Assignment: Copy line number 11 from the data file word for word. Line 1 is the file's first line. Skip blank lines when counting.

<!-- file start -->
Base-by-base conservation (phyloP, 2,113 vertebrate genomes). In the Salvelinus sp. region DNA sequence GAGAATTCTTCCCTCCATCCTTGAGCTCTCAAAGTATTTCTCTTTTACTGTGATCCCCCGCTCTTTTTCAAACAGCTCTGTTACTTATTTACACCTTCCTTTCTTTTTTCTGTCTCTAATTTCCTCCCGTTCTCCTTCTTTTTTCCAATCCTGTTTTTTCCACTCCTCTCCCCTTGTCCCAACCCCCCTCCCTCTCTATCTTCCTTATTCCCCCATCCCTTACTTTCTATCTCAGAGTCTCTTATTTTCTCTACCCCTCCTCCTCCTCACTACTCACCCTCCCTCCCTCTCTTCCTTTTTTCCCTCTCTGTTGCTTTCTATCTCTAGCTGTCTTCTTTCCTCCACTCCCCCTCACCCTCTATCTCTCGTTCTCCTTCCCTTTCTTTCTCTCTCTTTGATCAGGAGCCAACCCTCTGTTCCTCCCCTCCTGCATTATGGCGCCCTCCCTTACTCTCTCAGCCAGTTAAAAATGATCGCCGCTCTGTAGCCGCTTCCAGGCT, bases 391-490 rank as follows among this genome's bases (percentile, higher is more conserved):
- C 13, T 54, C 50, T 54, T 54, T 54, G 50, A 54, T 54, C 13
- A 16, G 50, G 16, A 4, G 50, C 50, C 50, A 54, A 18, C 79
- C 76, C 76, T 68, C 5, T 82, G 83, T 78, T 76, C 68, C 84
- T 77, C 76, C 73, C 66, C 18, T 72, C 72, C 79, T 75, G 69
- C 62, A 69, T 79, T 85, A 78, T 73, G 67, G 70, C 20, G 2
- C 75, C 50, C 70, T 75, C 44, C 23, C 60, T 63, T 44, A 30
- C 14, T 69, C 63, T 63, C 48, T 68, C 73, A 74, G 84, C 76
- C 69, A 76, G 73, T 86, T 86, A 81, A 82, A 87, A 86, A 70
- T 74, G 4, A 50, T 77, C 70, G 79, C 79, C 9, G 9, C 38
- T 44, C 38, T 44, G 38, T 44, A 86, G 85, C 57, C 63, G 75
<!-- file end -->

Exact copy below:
- T 44, C 38, T 44, G 38, T 44, A 86, G 85, C 57, C 63, G 75